“What’s up?!” I gasped, having run up the driveway. “Where are the parentals?”

“On the balcony,” my younger sister replied, her face expressionless. “They want to talk to you.”

My stomach dropped. I wracked my brain…was I in trouble? What could I have done to receive this presumably stern talking-to? I opened the screen door and sauntered outside, still clueless. My parents were sitting at the wooden outdoor table. Their faces were strained; wracked with an emotion I’d never seen before. Still, I didn’t suspect anything out of the ordinary.


“What’s going on?” I asked, impatient to flick on the TV.

“Sit down, baby,” said my mother, gesturing to the chair opposite her. “We’ve got some bad news.”

I sat down slowly. My heart was starting to beat ever so slightly faster. Something was definitely wrong. My father looked me in the eye; that strange emotion etched all over his usually joyful face.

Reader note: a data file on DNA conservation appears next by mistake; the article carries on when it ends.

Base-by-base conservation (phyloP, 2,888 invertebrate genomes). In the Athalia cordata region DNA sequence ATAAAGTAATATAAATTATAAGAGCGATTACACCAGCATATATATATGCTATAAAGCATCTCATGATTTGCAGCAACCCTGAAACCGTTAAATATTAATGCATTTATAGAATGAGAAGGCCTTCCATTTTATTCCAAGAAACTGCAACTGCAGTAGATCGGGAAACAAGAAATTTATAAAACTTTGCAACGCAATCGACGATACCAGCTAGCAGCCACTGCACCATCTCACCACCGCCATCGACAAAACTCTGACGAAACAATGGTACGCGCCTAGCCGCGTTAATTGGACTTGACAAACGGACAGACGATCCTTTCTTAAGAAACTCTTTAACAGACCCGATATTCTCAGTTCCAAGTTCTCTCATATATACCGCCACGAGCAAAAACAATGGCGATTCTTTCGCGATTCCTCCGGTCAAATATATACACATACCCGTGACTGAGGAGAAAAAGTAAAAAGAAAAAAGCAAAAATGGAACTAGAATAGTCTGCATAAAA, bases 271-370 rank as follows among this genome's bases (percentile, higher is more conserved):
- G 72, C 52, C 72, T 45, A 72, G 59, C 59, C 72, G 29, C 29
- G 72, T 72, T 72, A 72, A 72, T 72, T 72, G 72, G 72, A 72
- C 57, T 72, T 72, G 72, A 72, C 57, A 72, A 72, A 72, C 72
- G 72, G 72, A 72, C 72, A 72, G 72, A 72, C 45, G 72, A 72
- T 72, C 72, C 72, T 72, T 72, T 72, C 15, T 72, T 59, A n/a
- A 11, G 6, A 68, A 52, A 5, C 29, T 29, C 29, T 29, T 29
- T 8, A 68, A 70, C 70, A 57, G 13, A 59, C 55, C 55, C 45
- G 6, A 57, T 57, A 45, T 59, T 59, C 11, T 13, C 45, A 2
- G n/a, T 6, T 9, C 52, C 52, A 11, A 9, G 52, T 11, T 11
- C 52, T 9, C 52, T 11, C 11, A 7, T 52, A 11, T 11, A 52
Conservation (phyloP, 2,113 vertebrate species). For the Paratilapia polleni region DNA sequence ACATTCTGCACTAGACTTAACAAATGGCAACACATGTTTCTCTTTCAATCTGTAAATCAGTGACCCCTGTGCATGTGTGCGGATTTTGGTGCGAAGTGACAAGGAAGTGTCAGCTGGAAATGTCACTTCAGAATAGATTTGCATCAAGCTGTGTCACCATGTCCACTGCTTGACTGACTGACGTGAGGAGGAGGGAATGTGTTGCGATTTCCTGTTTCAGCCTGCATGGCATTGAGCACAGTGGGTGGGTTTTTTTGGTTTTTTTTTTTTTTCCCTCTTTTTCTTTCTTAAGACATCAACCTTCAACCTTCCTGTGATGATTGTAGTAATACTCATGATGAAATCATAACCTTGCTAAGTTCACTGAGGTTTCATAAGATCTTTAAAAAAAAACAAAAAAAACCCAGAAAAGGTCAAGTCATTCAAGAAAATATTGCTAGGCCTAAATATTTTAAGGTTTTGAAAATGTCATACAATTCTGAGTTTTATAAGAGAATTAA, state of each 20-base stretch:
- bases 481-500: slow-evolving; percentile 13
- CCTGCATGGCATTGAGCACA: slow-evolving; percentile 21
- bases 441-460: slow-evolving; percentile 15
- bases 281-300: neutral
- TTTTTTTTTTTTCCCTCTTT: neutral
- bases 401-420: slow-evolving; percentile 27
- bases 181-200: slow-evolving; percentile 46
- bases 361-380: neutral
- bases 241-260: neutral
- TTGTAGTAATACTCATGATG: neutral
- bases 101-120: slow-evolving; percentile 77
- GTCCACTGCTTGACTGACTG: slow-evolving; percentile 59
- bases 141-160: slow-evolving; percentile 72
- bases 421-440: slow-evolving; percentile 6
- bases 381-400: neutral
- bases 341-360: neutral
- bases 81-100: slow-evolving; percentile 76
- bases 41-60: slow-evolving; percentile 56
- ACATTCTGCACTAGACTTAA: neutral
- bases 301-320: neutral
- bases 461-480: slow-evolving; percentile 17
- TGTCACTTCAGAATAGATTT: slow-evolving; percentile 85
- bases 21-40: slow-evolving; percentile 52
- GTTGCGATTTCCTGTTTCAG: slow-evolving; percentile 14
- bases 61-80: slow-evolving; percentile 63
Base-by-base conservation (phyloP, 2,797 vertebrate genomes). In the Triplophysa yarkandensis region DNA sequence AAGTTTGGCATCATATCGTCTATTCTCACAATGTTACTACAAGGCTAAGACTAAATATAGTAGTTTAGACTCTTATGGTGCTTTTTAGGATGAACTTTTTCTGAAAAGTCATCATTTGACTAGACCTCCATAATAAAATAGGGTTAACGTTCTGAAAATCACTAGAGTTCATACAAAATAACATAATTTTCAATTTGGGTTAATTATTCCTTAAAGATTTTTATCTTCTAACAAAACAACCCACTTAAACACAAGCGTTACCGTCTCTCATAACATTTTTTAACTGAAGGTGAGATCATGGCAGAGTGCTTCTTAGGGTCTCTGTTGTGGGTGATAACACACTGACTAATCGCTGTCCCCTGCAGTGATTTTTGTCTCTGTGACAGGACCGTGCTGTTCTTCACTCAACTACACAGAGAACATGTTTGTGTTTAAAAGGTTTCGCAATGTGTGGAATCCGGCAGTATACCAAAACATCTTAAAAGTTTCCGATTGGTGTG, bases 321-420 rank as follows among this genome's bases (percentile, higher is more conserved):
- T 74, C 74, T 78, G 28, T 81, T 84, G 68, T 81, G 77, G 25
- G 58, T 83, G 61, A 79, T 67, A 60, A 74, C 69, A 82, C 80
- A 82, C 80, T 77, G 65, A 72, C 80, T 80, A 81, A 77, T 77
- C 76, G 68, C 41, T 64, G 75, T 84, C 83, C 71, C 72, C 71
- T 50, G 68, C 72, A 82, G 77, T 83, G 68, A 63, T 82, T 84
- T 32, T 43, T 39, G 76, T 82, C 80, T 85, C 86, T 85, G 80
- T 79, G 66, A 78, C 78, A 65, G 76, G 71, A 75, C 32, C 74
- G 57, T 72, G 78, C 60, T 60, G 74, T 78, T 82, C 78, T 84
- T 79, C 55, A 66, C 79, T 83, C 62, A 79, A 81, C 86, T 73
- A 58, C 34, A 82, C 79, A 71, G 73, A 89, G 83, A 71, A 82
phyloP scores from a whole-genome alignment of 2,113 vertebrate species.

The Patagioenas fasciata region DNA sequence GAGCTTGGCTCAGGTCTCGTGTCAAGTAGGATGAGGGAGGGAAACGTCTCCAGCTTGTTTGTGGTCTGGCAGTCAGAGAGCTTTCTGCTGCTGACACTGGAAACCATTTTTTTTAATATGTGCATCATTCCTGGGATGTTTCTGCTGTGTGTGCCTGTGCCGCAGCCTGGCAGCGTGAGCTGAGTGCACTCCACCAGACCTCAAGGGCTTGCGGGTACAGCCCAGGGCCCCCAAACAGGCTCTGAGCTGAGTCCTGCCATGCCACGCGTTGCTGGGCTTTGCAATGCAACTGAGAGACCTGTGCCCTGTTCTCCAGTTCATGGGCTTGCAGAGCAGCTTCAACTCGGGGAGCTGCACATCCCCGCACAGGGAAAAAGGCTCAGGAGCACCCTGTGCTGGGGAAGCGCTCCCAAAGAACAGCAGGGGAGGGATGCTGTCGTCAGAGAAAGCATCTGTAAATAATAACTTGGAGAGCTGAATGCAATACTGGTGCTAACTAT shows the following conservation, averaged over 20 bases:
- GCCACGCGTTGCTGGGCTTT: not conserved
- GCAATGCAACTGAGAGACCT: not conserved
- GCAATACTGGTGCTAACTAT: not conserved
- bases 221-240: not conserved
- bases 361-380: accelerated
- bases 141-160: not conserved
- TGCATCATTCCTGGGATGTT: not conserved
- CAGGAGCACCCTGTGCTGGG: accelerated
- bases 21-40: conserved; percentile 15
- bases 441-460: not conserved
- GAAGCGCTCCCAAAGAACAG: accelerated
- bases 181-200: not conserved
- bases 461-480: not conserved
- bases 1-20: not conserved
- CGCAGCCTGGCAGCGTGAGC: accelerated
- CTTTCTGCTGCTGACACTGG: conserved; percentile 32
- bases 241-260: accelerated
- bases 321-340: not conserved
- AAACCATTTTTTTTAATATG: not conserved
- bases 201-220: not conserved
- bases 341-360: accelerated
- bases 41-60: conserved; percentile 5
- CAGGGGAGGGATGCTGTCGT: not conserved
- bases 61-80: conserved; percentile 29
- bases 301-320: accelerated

“One of your friends died yesterday,” he said gently. “Elizabeth.”

It went straight over my head, as if he’d told me we were having steak for dinner. “No, she’s not dead, I just saw her!” was my knee-jerk reply. My parents didn’t say anything, just stared at me, that foreign emotion becoming more and more pronounced.

“She’s not, is she?” I continued. Hope was fading fast. I looked from one desperate face to the other. The blood started to pound behind my eyes and through my ears. The earth shifted, like it had fallen off its axis, never to be righted again. My vision was suddenly warped, like I was staring intently through the wrong end of a telescope, unable to regain that clarity I took for granted moments ago. Finally, it hit.

“Oh, God…” I stuttered, and my mind went blank. It was then that I registered what was written all over the countenance of my parents’ faces, the feeling I couldn’t put my finger on.

It was grief.

I don’t remember much else of that night; just a lot of crying, chaos, and terrifying silence. The next week was a mish-mash of trauma. I still had seven exams to go, plus the funeral, which I had agreed to sing at. It was the first time in my short life I had truly experienced the overwhelming effect grief has on the human body. Your whole frame aches; every muscle seizing, breath catching in your lungs, all hope of release eliminated. It irreversibly changes you.